Subgroup identification searches for groups of patients that have an especially positive response to the drug of interest, and as a result can be useful for physicians when making more personalized prescribing decisions.

What is subgroup identification and why use it?

Subgroup identification is an exploratory method often applied on clinical data. Clinical trials usually report the average effectiveness of a drug, but this can be inadequate when drug efficacy varies widely for every patient. Genetic makeup, age, and medical history can all influence how a patient responds to treatment. A question that can then arise is, “which group of patients have the best response”? Subgroup identification can help answer this question.

If successful, subgroup identification will help direct the drugs to patients who will benefit the most and help physicians make personalized prescribing decisions for each patient.

Despite the focus on clinical trials, subgroup identification can be adapted to other domains. For example, a pharmaceutical company may be testing new promotion strategies for its drugs. Instead of evaluating average effectiveness of a particular promotion strategy, it could be useful to identify groups of physicians who are most receptive to the promotion. This could lead to targeted promotions tailored to each physician.

All these application examples underscore the potential problems averages can have. Averages are a convenient way to summarize data, but they can also conceal important information. In the case of clinical trials, averages can miss vital details if treatment outcomes have patterns like the one shown in the picture below. Even if there is a group of patients with very positive response to treatment (shown in red), the overall average would fail to detect this. Subgroup identification works to identify these subgroups which have better-than-average outcomes.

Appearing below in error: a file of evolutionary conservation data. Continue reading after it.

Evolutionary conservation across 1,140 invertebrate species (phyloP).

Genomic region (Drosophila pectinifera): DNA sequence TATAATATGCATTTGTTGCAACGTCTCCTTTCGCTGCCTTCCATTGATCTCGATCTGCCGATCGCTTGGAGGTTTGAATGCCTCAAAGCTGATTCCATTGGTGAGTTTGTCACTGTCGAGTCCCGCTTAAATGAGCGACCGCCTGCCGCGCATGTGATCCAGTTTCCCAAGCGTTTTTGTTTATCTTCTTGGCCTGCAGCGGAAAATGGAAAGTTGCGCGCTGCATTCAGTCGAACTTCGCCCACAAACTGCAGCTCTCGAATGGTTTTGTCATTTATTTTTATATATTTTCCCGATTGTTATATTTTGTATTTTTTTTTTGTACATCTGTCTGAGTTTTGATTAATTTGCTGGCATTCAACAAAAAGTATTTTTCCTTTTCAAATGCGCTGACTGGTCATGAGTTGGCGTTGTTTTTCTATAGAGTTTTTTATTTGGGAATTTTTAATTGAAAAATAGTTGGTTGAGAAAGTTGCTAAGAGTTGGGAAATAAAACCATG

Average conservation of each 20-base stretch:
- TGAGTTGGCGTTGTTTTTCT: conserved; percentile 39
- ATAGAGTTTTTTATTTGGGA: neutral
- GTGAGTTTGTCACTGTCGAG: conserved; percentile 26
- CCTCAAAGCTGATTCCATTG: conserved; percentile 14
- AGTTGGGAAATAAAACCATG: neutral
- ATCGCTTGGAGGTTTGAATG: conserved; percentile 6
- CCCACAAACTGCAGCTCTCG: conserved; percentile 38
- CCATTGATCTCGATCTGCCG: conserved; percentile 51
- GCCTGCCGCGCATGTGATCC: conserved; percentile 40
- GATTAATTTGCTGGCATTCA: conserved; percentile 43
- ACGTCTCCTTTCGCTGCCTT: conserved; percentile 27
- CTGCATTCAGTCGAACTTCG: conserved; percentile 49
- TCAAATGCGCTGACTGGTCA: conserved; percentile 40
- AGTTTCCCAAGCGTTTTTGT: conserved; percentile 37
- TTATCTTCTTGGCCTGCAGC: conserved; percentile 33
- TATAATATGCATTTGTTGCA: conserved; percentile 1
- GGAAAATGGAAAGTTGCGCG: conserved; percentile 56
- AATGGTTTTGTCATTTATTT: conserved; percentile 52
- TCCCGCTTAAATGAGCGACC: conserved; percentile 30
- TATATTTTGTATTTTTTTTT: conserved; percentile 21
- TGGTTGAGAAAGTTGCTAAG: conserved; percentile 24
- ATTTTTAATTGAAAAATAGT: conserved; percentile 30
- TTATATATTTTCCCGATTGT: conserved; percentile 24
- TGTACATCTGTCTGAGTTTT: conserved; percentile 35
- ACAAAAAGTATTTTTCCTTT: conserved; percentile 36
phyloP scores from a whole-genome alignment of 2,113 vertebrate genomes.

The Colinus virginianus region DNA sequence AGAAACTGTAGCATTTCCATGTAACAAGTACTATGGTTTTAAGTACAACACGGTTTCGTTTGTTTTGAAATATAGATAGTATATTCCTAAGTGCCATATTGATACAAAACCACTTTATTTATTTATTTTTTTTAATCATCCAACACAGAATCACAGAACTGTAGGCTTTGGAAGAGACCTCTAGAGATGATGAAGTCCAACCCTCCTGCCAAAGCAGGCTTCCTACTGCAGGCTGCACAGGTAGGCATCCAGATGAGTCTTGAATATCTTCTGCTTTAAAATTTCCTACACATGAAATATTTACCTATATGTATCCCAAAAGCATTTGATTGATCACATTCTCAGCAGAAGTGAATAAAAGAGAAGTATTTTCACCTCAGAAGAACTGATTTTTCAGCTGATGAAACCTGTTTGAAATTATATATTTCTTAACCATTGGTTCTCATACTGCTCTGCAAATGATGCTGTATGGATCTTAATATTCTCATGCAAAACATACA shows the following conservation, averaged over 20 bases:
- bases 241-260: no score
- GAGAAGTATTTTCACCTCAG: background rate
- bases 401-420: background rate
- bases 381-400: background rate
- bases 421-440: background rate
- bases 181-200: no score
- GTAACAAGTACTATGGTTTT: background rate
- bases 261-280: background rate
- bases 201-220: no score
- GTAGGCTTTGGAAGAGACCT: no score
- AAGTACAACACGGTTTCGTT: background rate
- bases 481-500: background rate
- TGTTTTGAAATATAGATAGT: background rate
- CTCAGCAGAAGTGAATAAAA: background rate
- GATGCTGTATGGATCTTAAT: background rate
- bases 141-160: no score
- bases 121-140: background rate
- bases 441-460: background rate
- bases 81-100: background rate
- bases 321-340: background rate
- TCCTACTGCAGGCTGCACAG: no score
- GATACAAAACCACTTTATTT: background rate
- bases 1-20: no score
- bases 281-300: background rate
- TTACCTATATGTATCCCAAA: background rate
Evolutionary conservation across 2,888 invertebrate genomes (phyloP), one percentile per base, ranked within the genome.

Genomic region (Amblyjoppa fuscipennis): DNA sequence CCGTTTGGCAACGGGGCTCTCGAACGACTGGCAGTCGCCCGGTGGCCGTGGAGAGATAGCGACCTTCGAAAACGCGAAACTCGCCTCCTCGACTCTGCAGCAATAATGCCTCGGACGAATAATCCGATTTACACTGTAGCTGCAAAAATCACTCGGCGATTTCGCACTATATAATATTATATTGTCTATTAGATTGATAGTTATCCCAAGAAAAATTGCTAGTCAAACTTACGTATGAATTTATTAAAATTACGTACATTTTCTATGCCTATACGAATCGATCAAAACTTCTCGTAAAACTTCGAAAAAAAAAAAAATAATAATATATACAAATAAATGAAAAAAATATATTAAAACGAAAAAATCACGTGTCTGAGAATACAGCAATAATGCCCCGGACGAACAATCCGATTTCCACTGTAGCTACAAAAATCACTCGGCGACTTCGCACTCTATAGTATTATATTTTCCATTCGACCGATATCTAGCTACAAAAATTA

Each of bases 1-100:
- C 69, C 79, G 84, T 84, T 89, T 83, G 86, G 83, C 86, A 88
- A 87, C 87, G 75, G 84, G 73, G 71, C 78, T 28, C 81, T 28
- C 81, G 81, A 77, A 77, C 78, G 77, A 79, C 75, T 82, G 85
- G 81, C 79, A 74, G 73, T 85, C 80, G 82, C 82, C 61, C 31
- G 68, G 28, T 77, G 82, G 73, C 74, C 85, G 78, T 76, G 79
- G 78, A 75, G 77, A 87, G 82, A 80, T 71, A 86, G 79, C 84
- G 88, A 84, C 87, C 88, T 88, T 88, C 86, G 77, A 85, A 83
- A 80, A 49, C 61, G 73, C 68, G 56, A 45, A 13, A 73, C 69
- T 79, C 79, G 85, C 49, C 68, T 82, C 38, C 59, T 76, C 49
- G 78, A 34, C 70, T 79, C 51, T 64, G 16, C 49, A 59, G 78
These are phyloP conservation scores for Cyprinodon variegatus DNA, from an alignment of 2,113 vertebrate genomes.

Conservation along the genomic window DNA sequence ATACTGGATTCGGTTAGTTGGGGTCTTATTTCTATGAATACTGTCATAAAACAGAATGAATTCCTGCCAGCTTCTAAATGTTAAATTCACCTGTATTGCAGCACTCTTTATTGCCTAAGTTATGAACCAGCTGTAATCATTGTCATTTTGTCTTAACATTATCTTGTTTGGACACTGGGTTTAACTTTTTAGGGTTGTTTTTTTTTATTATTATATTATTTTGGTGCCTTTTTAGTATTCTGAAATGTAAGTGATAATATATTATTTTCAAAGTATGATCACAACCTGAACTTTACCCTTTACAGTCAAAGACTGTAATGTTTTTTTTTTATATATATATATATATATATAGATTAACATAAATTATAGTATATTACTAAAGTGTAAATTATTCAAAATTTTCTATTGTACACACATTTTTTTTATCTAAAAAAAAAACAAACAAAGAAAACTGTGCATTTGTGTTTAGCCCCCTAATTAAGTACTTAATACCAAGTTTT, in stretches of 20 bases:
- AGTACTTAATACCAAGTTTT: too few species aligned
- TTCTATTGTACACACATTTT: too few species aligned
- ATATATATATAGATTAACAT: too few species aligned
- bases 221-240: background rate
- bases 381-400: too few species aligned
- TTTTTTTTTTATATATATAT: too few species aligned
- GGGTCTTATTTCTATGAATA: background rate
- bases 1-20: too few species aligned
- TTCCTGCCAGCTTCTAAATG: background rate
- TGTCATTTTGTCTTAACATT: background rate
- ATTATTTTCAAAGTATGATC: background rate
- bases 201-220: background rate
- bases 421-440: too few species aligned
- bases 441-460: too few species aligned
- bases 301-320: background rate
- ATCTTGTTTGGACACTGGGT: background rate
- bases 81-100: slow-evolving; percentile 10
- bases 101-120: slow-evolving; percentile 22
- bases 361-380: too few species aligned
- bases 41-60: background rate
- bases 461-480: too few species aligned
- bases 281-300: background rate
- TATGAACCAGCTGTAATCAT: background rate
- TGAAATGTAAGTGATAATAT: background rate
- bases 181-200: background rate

What are some examples of subgroup identification methods?

In the past decade, several methods have been developed to identify subgroups with above-average outcomes. Although these methods can be generalized, this article will focus on applications in clinical trials. Some examples are tree-based methods like Virtual Twins, GUIDE, and PRIM. Decision trees are well-suited for subgroup analysis because of its built-in ability to partition the population space. But whereas traditional decision trees optimize the uniformity in each grouping, these methods maximize the average response to treatment in each grouping.

An added complexity that these methods can handle is treatment and control arms. To accurately measure the true efficacy of a drug, clinical studies are often designed with a treatment and control arm. This however means that a simple search for subgroups with above-average outcomes is not enough. A valid subgroup now should compare outcomes in treatment with outcomes in control. More specifically, the treatment arm should have much better outcomes than the control arm. This ensures that the subgroup consists of patients who are truly receptive to the treatment.